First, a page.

Sailing on Lake Lanier
Winds gust on
Lanier
Courtesy U. S. Army Corps of Engineers
The community of White Sulphur Springs did not fare much better than Bill, although it did live about 20 years longer. Purchased by J. W. Oglesby, the hotel that was the major attraction drew thousands each summer. But J. W. liked to play the market and was fully invested that fateful October, 1929. The crash cost him millions and he could no longer afford the upkeep. A fire destroyed the hotel in 1933. Today little remains of the town except occasional lampposts and building foundations.

Because of the development of the poultry industry Hall suffered less than other North Georgia counties in the Cotton Bust of the 1920's.

After World War II and the successful completion of Lake Allatoona work began on Lake Lanier, although for an entirely different purpose. While Allatoona was built to control the frequent flooding of the Etowah River Valley, Lanier was built as a multi-purpose lake, serving Atlanta and surrounding communities with power, water, and recreation. Much of the county near the Chattahoochee River was flooded to form the lake starting in 1953.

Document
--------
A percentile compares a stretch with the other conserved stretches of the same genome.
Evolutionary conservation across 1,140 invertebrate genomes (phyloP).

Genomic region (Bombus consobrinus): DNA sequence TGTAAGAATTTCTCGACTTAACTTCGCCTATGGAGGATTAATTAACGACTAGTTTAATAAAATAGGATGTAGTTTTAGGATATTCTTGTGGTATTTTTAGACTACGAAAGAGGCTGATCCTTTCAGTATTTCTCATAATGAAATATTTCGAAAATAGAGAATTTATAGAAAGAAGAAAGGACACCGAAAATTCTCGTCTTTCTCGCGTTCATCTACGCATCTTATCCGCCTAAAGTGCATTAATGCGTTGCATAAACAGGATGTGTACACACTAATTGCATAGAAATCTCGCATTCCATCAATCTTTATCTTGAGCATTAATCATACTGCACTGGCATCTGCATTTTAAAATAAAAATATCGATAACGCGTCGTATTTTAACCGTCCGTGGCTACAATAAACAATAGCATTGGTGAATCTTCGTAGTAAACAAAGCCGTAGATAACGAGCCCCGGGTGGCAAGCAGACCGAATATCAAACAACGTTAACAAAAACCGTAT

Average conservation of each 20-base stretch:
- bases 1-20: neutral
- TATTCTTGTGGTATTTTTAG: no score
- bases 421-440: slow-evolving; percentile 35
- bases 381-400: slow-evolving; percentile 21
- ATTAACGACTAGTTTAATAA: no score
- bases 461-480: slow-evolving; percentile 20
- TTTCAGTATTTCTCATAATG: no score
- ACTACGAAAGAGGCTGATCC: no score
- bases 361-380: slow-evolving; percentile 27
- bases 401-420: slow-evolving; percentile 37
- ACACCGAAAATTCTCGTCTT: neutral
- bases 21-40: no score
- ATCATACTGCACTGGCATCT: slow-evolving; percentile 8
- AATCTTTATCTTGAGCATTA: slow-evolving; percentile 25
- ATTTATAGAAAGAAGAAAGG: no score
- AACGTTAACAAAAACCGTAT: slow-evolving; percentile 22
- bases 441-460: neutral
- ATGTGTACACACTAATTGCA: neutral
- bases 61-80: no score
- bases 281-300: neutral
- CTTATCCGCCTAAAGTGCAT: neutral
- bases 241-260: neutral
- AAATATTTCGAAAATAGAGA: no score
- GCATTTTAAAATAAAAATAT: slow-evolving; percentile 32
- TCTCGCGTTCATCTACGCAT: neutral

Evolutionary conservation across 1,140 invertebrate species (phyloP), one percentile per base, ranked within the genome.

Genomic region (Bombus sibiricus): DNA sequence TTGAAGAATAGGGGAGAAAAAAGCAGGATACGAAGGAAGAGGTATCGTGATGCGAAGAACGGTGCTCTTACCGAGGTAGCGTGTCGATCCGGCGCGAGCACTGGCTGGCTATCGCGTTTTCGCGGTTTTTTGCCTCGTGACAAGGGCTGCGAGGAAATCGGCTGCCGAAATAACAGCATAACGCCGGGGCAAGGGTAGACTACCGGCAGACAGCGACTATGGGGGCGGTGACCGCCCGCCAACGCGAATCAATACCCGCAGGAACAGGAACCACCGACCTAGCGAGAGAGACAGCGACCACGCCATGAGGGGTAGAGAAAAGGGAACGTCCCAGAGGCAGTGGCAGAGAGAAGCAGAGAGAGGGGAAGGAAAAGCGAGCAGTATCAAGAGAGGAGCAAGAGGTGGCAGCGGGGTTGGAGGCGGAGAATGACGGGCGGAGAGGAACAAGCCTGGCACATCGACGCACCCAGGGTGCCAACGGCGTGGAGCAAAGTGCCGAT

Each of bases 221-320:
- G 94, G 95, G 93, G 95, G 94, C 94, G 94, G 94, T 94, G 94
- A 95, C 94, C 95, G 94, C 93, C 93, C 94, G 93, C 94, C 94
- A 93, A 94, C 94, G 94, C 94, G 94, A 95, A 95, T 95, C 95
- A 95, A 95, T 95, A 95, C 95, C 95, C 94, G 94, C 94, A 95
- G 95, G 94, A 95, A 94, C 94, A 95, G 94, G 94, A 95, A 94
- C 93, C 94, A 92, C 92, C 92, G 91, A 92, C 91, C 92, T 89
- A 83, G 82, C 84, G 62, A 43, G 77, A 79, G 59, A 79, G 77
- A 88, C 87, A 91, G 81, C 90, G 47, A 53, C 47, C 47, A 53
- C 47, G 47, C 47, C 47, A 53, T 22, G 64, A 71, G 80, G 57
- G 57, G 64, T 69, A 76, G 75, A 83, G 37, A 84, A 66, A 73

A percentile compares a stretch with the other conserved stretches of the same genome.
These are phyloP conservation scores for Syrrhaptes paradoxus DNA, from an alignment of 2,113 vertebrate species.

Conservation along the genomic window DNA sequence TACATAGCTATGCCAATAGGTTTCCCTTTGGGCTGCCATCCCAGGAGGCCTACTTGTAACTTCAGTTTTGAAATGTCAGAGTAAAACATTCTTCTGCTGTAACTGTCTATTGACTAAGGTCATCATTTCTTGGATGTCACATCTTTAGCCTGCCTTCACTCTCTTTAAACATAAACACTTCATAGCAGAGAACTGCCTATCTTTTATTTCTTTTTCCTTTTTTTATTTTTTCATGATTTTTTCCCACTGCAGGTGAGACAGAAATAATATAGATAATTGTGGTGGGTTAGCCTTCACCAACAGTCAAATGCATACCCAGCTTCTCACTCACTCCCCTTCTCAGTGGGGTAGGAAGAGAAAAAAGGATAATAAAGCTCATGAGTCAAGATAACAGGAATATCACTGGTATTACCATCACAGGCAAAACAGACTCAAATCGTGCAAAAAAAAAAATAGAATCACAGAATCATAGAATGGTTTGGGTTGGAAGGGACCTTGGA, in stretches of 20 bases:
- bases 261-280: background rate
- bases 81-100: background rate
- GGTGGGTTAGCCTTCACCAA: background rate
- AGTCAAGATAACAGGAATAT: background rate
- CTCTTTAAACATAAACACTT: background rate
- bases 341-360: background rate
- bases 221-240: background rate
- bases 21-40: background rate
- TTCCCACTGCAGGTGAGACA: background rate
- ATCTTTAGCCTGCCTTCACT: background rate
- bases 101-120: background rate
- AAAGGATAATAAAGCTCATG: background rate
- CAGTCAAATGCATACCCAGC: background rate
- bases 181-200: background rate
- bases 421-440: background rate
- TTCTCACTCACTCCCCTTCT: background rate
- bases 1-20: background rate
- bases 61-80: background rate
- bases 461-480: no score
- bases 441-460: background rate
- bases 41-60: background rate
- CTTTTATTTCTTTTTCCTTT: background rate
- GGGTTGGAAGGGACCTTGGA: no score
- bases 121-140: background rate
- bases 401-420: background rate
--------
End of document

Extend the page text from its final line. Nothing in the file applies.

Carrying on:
On March 20th, 1998, a tornado destroyed portions of two schools and 150 homes. The storm, which killed 12 people and contributed to other deaths including a sheriff who had stepped out of her car to aid citizens, was actually the third worst in the county. On April 6, 1936 the United States' third worst tornado (in terms of number of deaths) struck Gainesville. Some 186 people died immediately. Official death tolls were later revised to 203 after rural areas of Hall County were included. The same system had produced a more deadly tornado in Tupelo, MS. the day before, with 216 deaths. President Franklin Delano Roosevelt paid two visits to Gainesville, a brief one three days after the tragedy (text of speech) and one two years later (text of speech). 104 people in Hall died on June 1, 1903 when a tornado ripped through a Gainesville cotton mill. The tornado strengthened and widened near the end of its four mile path, killing 40 persons at New Holland GA.

Additional pages:

Woodrow Wilson's daughters

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Hall County links